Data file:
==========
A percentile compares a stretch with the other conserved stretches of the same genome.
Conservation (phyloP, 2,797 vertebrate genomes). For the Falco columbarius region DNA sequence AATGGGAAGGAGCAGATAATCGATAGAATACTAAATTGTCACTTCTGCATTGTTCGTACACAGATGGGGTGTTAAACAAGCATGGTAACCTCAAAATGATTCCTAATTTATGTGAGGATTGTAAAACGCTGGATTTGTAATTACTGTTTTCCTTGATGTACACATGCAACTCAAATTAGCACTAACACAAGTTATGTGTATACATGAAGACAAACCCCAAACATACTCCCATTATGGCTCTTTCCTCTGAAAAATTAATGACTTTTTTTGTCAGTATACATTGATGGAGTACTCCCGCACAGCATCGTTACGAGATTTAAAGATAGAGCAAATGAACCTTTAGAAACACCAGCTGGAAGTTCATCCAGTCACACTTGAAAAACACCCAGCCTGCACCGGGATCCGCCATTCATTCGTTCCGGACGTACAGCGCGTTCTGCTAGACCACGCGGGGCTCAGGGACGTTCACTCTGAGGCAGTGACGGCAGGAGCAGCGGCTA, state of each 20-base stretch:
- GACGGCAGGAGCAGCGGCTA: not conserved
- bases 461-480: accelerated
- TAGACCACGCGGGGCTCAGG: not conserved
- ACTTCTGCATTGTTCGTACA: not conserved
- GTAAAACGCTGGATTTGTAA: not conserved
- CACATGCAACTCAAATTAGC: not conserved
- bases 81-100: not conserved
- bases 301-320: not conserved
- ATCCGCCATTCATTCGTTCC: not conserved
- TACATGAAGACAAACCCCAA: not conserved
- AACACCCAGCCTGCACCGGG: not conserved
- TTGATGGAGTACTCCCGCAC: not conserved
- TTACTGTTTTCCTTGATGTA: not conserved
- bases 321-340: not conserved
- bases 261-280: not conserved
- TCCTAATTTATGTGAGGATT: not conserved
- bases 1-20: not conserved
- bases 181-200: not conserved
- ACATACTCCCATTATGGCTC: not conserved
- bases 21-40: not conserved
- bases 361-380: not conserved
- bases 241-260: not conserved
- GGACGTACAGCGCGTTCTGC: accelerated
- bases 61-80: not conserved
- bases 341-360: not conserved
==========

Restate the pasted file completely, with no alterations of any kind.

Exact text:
A percentile compares a stretch with the other conserved stretches of the same genome.
Conservation (phyloP, 2,797 vertebrate genomes). For the Falco columbarius region DNA sequence AATGGGAAGGAGCAGATAATCGATAGAATACTAAATTGTCACTTCTGCATTGTTCGTACACAGATGGGGTGTTAAACAAGCATGGTAACCTCAAAATGATTCCTAATTTATGTGAGGATTGTAAAACGCTGGATTTGTAATTACTGTTTTCCTTGATGTACACATGCAACTCAAATTAGCACTAACACAAGTTATGTGTATACATGAAGACAAACCCCAAACATACTCCCATTATGGCTCTTTCCTCTGAAAAATTAATGACTTTTTTTGTCAGTATACATTGATGGAGTACTCCCGCACAGCATCGTTACGAGATTTAAAGATAGAGCAAATGAACCTTTAGAAACACCAGCTGGAAGTTCATCCAGTCACACTTGAAAAACACCCAGCCTGCACCGGGATCCGCCATTCATTCGTTCCGGACGTACAGCGCGTTCTGCTAGACCACGCGGGGCTCAGGGACGTTCACTCTGAGGCAGTGACGGCAGGAGCAGCGGCTA, state of each 20-base stretch:
- GACGGCAGGAGCAGCGGCTA: not conserved
- bases 461-480: accelerated
- TAGACCACGCGGGGCTCAGG: not conserved
- ACTTCTGCATTGTTCGTACA: not conserved
- GTAAAACGCTGGATTTGTAA: not conserved
- CACATGCAACTCAAATTAGC: not conserved
- bases 81-100: not conserved
- bases 301-320: not conserved
- ATCCGCCATTCATTCGTTCC: not conserved
- TACATGAAGACAAACCCCAA: not conserved
- AACACCCAGCCTGCACCGGG: not conserved
- TTGATGGAGTACTCCCGCAC: not conserved
- TTACTGTTTTCCTTGATGTA: not conserved
- bases 321-340: not conserved
- bases 261-280: not conserved
- TCCTAATTTATGTGAGGATT: not conserved
- bases 1-20: not conserved
- bases 181-200: not conserved
- ACATACTCCCATTATGGCTC: not conserved
- bases 21-40: not conserved
- bases 361-380: not conserved
- bases 241-260: not conserved
- GGACGTACAGCGCGTTCTGC: accelerated
- bases 61-80: not conserved
- bases 341-360: not conserved